• “You know what, I screwed up…I got impatient. Let’s see what I can salvage from all of this madness…”. There’s an imperfection, but that adaptation comes from what exists and developing it into what could be. Except when “There’s no rescue of this part..”, which indicates a dead end and a potential backtrack into previous work, in which he now has invaluable experience (failures can produce knowledge, which makes them valuable).
  • At one point in particular, he holds it, looks for a good 20 seconds, grimaces. Any general maker would be overjoyed with that work, but he goes ahead and remakes it. With a number of painful quotes we’ve all likely said:
    • “Going to suck up another 90 minutes but…I can work this weekend.”
    • “The screw up happened because I was impatient….’Maybe I can make it work with the 2”!
    • “I liked the proportions of my drawing, I should’ve stuck to it from the beginning…I thought I was making it a little easier, I wasn’t. BUT I got to try some things out and see how well they worked and now have a bit of a better aesthetic idea and mechanical on how I want this piece to be.
  • “Hopefully this will just be an ordinary set back” – tacit knowledge that every projects has set backs which can’t be planned for but can be adapted to.
  • A string of expletives screwing up the single point threader on the remake. “I didn’t know it was engaged!”. Even a master craftsman…makes basic mistakes!
  • Deeper into the video, he says “I have much more of a point of view on the lighstaber” after working (AND sleeping/going away for a day to rest). Insights happen outside the making process and throughout the process.
  • “You gotta be careful of this stuff (aluminum shavings). It looks like tinfoil but it’ll give you the worst paper cut!”. That’s like hanging a big sign that says “I’ve shredded my hands on that before”.
  • “The only way I know what shape the emitter has to be is to try out the one I finished” even if it might require him to remake it.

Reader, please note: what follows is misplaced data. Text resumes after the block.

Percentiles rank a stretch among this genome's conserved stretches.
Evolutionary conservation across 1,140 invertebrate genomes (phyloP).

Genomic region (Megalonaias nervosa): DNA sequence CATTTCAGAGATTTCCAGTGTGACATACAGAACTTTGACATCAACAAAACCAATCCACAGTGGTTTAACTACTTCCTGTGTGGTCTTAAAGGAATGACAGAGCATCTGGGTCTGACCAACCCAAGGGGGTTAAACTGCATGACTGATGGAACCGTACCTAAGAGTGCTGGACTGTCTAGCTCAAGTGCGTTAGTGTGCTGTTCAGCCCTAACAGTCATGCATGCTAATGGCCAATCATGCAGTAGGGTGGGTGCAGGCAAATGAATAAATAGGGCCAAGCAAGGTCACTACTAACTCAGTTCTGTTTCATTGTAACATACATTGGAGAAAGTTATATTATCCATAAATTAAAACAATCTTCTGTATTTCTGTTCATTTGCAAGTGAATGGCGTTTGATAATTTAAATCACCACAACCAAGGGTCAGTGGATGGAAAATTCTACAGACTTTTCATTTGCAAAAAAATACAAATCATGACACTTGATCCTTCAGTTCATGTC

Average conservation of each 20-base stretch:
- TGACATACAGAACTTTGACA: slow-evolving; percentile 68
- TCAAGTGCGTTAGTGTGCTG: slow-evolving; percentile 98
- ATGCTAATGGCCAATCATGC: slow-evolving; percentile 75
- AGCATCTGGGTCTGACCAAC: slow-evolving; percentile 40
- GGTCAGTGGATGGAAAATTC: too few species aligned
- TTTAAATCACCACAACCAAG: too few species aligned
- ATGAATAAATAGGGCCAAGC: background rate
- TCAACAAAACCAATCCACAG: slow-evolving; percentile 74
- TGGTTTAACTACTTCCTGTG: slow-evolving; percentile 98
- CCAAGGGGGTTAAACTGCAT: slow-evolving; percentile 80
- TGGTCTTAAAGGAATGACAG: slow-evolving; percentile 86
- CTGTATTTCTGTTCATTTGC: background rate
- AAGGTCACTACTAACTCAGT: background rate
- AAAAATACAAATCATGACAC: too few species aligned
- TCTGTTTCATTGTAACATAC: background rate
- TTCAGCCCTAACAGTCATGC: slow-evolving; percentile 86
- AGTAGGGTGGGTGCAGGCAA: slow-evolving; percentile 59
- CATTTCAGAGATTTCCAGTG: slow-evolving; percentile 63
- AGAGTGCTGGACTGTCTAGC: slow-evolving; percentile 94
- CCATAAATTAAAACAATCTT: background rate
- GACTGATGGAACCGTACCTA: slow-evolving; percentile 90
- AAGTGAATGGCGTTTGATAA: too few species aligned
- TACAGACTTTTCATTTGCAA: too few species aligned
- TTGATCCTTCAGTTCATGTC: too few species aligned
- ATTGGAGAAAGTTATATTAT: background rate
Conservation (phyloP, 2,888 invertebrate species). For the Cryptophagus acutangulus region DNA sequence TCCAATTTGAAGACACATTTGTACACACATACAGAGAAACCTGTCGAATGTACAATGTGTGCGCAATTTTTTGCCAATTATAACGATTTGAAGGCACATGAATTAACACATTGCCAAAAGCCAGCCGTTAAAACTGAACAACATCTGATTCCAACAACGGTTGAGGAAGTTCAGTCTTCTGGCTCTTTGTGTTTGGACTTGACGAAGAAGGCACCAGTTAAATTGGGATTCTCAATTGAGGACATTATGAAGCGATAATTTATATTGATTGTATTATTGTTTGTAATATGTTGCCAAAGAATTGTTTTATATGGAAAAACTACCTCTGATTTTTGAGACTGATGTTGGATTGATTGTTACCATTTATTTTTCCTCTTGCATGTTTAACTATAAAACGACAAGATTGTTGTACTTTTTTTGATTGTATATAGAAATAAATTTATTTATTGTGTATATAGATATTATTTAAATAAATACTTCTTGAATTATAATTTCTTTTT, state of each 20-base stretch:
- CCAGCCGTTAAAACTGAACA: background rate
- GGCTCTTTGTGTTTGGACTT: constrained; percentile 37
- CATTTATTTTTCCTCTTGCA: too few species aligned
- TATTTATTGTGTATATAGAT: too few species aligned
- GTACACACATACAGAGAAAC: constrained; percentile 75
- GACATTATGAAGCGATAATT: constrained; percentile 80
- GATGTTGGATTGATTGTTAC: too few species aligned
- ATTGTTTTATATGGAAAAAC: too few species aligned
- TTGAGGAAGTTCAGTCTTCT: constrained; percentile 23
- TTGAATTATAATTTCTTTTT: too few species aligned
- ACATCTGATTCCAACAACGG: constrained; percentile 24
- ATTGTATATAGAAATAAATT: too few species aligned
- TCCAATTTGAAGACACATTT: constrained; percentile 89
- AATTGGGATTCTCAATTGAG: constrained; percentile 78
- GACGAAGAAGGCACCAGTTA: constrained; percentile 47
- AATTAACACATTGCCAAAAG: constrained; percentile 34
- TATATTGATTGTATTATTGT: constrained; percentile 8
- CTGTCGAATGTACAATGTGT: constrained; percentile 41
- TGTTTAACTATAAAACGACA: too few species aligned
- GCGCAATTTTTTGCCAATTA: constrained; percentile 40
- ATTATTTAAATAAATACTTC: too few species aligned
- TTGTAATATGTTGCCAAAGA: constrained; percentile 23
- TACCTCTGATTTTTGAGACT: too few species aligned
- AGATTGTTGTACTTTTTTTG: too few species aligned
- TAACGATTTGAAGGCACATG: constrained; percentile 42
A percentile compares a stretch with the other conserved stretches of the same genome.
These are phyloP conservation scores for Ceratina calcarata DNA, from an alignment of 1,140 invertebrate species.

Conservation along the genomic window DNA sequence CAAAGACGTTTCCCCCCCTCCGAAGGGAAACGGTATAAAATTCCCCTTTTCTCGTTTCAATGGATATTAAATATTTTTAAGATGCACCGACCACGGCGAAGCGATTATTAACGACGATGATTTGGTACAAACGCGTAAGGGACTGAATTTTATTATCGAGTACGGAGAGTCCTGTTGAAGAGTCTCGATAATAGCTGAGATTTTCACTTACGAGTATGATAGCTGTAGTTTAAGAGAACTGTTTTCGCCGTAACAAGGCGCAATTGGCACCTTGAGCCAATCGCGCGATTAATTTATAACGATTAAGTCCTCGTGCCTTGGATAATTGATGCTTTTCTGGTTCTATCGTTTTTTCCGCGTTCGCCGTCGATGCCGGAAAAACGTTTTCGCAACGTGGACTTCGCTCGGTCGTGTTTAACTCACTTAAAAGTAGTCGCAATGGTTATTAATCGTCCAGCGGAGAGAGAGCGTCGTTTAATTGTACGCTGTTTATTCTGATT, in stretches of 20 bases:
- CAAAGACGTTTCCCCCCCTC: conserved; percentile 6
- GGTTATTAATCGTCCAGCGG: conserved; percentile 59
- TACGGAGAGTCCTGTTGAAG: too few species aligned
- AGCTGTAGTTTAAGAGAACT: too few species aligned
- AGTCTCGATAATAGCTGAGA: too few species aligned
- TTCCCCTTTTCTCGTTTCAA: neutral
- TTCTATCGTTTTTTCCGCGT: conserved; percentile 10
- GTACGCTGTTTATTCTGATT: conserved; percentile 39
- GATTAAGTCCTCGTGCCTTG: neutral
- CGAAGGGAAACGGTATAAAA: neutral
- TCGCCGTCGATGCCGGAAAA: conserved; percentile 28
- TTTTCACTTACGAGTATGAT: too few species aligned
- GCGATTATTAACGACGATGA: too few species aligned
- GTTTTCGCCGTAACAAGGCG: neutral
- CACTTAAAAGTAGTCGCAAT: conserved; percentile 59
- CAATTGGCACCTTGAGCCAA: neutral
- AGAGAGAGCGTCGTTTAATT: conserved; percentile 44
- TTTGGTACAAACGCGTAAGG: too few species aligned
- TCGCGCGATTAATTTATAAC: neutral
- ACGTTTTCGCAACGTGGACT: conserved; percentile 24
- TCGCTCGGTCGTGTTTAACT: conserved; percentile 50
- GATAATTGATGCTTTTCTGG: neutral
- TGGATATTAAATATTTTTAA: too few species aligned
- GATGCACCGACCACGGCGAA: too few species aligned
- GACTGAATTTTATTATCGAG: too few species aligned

• “I found an old school lightsaber button which I’m going to put here…I have to figure out how to get it in. Nontrivial. But I will!”. This is completely outside the original plan, but mapping of the unknown is what we do all the time.
  • “I’m going to put a little (*whistle sound*), a little lip on it”. There’s a tendency for those proficient with a craft to have unexplainable tweaks, shims, additions, subtractions, etc. that they can’t quite explain with words immediately.
  • He builds the handle of the lightsaber longer than his design indicated, because, as he says, “you can’t make it longer but you can make it shorter.”. He bakes in adaptability before hand because he’s giving himself space to fail.
  • “Yeah, I know. I’m beating everything up.” There’s expertise in getting closer to the boundary of safety. Experts have trade offs with success, some of which is closing in on the envelope between what is assumed to be safe and unsafe.
  • One thing I find particularly notable is that Mr. Savage doesn’t often wear safety goggles, at times isn’t wearing gloves, has dog walking around the shop. This is not a criticism, but an acknowledgement of “Well this is safe” until it…isn’t.
  • “The Savage lightsaber. It’s real, it’s done!…(next day). Can’t stop mucking with this thing, because I’m very happy with it.” When is it done? Almost never.
  • There’s a casualness he has (or appears to have) with parts that took hours to put together, were custom in many places, and would be tragic to damage. I don’t believe this is the confidence of someone who believes they won’t mess it up, but that if they do they can fix it or adapt.
  • And what might be the biggest safety violation – near the end of the video, looks down the lightsaber as he turns it on. Master Yoda would be displeased.

Photo: https://flickr.com/photos/remmac/6926811817